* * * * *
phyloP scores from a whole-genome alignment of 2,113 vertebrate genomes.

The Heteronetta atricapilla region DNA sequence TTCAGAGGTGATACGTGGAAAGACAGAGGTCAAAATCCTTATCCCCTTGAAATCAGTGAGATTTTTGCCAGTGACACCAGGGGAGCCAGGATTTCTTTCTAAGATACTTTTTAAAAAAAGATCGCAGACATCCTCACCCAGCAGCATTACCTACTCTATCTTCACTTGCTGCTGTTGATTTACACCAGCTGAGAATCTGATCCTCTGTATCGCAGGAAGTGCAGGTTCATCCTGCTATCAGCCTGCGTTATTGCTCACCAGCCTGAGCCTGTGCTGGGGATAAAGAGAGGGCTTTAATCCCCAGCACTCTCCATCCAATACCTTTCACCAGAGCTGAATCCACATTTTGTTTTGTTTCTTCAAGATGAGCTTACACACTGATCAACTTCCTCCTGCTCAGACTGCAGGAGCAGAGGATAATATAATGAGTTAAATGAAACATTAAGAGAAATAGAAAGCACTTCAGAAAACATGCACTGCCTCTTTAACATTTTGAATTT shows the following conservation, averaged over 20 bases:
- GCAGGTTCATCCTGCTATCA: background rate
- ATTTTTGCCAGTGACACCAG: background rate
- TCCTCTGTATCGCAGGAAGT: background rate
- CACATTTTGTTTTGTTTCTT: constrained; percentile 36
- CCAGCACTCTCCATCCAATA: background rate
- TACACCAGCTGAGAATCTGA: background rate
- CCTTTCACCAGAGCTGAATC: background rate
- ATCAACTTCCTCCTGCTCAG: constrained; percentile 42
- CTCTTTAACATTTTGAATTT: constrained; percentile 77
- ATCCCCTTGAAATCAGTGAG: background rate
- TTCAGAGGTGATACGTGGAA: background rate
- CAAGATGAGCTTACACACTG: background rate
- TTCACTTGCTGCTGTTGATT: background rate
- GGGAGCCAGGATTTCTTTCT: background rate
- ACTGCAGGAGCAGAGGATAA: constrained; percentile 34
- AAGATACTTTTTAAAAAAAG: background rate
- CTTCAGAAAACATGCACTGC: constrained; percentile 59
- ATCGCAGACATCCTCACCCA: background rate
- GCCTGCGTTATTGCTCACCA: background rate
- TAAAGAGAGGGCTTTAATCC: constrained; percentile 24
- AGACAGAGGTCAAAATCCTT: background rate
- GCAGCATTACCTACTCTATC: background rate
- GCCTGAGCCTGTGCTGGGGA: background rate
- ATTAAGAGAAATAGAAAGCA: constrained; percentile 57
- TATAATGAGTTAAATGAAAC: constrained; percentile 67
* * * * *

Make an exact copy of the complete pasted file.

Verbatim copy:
phyloP scores from a whole-genome alignment of 2,113 vertebrate genomes.

The Heteronetta atricapilla region DNA sequence TTCAGAGGTGATACGTGGAAAGACAGAGGTCAAAATCCTTATCCCCTTGAAATCAGTGAGATTTTTGCCAGTGACACCAGGGGAGCCAGGATTTCTTTCTAAGATACTTTTTAAAAAAAGATCGCAGACATCCTCACCCAGCAGCATTACCTACTCTATCTTCACTTGCTGCTGTTGATTTACACCAGCTGAGAATCTGATCCTCTGTATCGCAGGAAGTGCAGGTTCATCCTGCTATCAGCCTGCGTTATTGCTCACCAGCCTGAGCCTGTGCTGGGGATAAAGAGAGGGCTTTAATCCCCAGCACTCTCCATCCAATACCTTTCACCAGAGCTGAATCCACATTTTGTTTTGTTTCTTCAAGATGAGCTTACACACTGATCAACTTCCTCCTGCTCAGACTGCAGGAGCAGAGGATAATATAATGAGTTAAATGAAACATTAAGAGAAATAGAAAGCACTTCAGAAAACATGCACTGCCTCTTTAACATTTTGAATTT shows the following conservation, averaged over 20 bases:
- GCAGGTTCATCCTGCTATCA: background rate
- ATTTTTGCCAGTGACACCAG: background rate
- TCCTCTGTATCGCAGGAAGT: background rate
- CACATTTTGTTTTGTTTCTT: constrained; percentile 36
- CCAGCACTCTCCATCCAATA: background rate
- TACACCAGCTGAGAATCTGA: background rate
- CCTTTCACCAGAGCTGAATC: background rate
- ATCAACTTCCTCCTGCTCAG: constrained; percentile 42
- CTCTTTAACATTTTGAATTT: constrained; percentile 77
- ATCCCCTTGAAATCAGTGAG: background rate
- TTCAGAGGTGATACGTGGAA: background rate
- CAAGATGAGCTTACACACTG: background rate
- TTCACTTGCTGCTGTTGATT: background rate
- GGGAGCCAGGATTTCTTTCT: background rate
- ACTGCAGGAGCAGAGGATAA: constrained; percentile 34
- AAGATACTTTTTAAAAAAAG: background rate
- CTTCAGAAAACATGCACTGC: constrained; percentile 59
- ATCGCAGACATCCTCACCCA: background rate
- GCCTGCGTTATTGCTCACCA: background rate
- TAAAGAGAGGGCTTTAATCC: constrained; percentile 24
- AGACAGAGGTCAAAATCCTT: background rate
- GCAGCATTACCTACTCTATC: background rate
- GCCTGAGCCTGTGCTGGGGA: background rate
- ATTAAGAGAAATAGAAAGCA: constrained; percentile 57
- TATAATGAGTTAAATGAAAC: constrained; percentile 67